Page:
#Shortstops: These photos are for the birds
“Thank you very much for your kind letter. Yes – the pigeons seen flying away from the Yankee Stadium are carrying photographs.”
Yes, you read that right. Yes, I was just as puzzled when I came across the digital copy of this letter from the Hall of Fame’s Correspondence collection. Yes, I naturally decided I needed to find out more.
After a long search, I finally located a New Yorker article that explained the unusual letter.
In 1935, the New York Journal-American began using homing pigeons to cover the arrival of ships in New York City. As the years went on the newspaper started using the pigeons for different events such as horse races, natural disasters and baseball games.
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So the pigeons the author was asking about? Those were the Journal-American’s 12 homing pigeons getting their bearings before flying from Old Yankee Stadium to their offices at 220 South St. in Manhattan to deliver pictures of the World Series.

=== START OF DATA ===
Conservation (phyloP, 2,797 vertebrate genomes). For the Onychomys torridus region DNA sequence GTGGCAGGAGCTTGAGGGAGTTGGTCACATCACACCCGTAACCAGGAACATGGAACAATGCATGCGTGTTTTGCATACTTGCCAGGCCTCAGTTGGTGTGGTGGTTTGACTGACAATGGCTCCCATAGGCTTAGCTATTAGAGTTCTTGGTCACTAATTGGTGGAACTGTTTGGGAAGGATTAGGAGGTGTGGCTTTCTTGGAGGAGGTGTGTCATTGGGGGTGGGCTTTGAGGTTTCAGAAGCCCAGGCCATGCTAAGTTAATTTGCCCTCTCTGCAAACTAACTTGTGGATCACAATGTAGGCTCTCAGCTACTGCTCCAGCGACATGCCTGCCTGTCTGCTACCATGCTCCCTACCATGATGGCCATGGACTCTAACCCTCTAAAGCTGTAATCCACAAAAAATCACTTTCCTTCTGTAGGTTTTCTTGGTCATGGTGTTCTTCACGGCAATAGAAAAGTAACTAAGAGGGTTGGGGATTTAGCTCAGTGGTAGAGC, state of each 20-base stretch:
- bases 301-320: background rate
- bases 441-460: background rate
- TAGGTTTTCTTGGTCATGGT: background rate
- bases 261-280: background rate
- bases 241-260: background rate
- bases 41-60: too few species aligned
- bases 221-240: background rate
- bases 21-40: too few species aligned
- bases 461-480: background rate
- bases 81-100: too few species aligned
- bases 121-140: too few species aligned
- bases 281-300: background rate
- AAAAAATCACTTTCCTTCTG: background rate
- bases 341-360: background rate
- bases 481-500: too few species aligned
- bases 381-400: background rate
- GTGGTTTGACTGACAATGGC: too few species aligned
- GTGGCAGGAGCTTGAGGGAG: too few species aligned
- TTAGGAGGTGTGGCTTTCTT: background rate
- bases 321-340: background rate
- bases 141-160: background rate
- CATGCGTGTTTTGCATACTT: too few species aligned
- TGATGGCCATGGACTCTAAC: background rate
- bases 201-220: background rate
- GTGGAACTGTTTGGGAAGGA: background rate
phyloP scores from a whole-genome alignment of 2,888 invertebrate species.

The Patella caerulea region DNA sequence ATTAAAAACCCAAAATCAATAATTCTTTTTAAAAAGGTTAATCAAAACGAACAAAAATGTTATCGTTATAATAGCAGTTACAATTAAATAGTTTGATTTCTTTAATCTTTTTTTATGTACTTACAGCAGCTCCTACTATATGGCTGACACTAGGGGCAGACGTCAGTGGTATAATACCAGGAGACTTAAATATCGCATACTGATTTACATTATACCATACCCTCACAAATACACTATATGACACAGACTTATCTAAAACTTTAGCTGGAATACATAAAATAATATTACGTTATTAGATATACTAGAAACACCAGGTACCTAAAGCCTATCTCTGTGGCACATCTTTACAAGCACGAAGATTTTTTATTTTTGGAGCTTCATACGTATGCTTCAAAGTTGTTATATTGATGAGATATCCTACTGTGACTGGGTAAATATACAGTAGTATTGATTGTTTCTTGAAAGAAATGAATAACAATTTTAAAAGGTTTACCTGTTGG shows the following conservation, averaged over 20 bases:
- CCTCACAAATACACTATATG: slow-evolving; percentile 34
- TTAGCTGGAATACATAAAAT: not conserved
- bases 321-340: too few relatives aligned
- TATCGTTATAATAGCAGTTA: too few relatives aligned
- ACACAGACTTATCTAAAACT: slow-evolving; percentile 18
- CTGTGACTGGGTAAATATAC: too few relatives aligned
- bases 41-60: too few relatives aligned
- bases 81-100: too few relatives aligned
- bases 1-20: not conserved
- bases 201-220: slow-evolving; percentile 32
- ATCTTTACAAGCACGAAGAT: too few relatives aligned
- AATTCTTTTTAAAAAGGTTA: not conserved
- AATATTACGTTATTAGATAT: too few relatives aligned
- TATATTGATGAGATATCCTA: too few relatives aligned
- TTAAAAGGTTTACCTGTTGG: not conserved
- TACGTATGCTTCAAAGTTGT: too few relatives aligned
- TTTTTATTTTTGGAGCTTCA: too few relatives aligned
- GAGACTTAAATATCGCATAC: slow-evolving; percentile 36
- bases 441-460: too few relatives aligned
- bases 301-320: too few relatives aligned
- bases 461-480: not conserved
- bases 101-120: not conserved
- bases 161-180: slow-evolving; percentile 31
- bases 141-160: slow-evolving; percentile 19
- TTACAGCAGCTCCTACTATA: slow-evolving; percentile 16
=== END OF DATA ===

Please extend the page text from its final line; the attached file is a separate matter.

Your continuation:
During the game, as a photographer took a photo, a colleague in the press box wrote a caption on onion paper. Once complete, the photographer put his camera into a black bag to prevent damage to the film when it is removed. Using the hand openings in the bag, the photographer would remove the film, roll it up with the caption and insert it into a metal canister. The canister was then taped to the leg of one of the pigeons, who would be tossed into the air, fly around a few times, and head back to the office.
As described by the New Yorker, the pigeons’ “flight to the office last[ed] about nine minutes and they ma[de] it possible for the Journal to print Joe DiMaggio’s smiling face thirty-eight minutes after he cross[ed] home plate, which le[ft] ample time to put the paper on sale by the end of the game.”
Imagine being able to buy a newspaper that includes pictures of the World Series game you just attended? While this seems unimpressive in the time of instantaneous news and social media, this was quite the feat in 1938. Now, imagine it happening because pigeons flew with pictures taped to their legs from the Bronx to Manhattan. Even for the people living in 1938, this was both unusual and impressive.
Jamie Brinkman is the digital asset manager at the National Baseball Hall of Fame and Museum